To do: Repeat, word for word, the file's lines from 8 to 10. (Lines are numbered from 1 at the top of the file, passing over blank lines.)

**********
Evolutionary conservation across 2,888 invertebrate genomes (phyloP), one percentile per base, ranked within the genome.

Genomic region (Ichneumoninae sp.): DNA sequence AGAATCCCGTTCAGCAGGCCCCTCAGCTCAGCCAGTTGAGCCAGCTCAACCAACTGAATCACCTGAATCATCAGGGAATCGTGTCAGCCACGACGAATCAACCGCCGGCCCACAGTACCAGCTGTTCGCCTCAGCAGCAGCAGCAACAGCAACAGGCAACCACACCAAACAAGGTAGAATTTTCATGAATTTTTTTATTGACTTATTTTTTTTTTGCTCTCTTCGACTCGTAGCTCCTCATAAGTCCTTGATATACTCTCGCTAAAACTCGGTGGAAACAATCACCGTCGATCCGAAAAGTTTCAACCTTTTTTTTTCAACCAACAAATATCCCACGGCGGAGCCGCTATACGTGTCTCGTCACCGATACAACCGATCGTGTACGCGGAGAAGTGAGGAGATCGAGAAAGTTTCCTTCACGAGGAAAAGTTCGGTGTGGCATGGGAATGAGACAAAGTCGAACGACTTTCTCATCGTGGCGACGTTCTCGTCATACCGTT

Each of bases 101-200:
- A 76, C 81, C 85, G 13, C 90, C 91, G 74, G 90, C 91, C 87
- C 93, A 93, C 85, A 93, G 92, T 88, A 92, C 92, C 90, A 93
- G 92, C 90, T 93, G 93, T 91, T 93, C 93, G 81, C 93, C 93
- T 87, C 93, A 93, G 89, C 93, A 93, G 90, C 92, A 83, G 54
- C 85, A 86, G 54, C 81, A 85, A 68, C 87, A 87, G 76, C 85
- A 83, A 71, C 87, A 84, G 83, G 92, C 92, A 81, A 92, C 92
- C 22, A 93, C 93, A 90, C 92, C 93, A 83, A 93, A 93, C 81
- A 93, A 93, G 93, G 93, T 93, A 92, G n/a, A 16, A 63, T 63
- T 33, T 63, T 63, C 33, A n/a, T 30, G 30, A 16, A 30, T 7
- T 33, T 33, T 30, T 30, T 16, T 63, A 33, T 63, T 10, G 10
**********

- C 85, A 86, G 54, C 81, A 85, A 68, C 87, A 87, G 76, C 85
- A 83, A 71, C 87, A 84, G 83, G 92, C 92, A 81, A 92, C 92
- C 22, A 93, C 93, A 90, C 92, C 93, A 83, A 93, A 93, C 81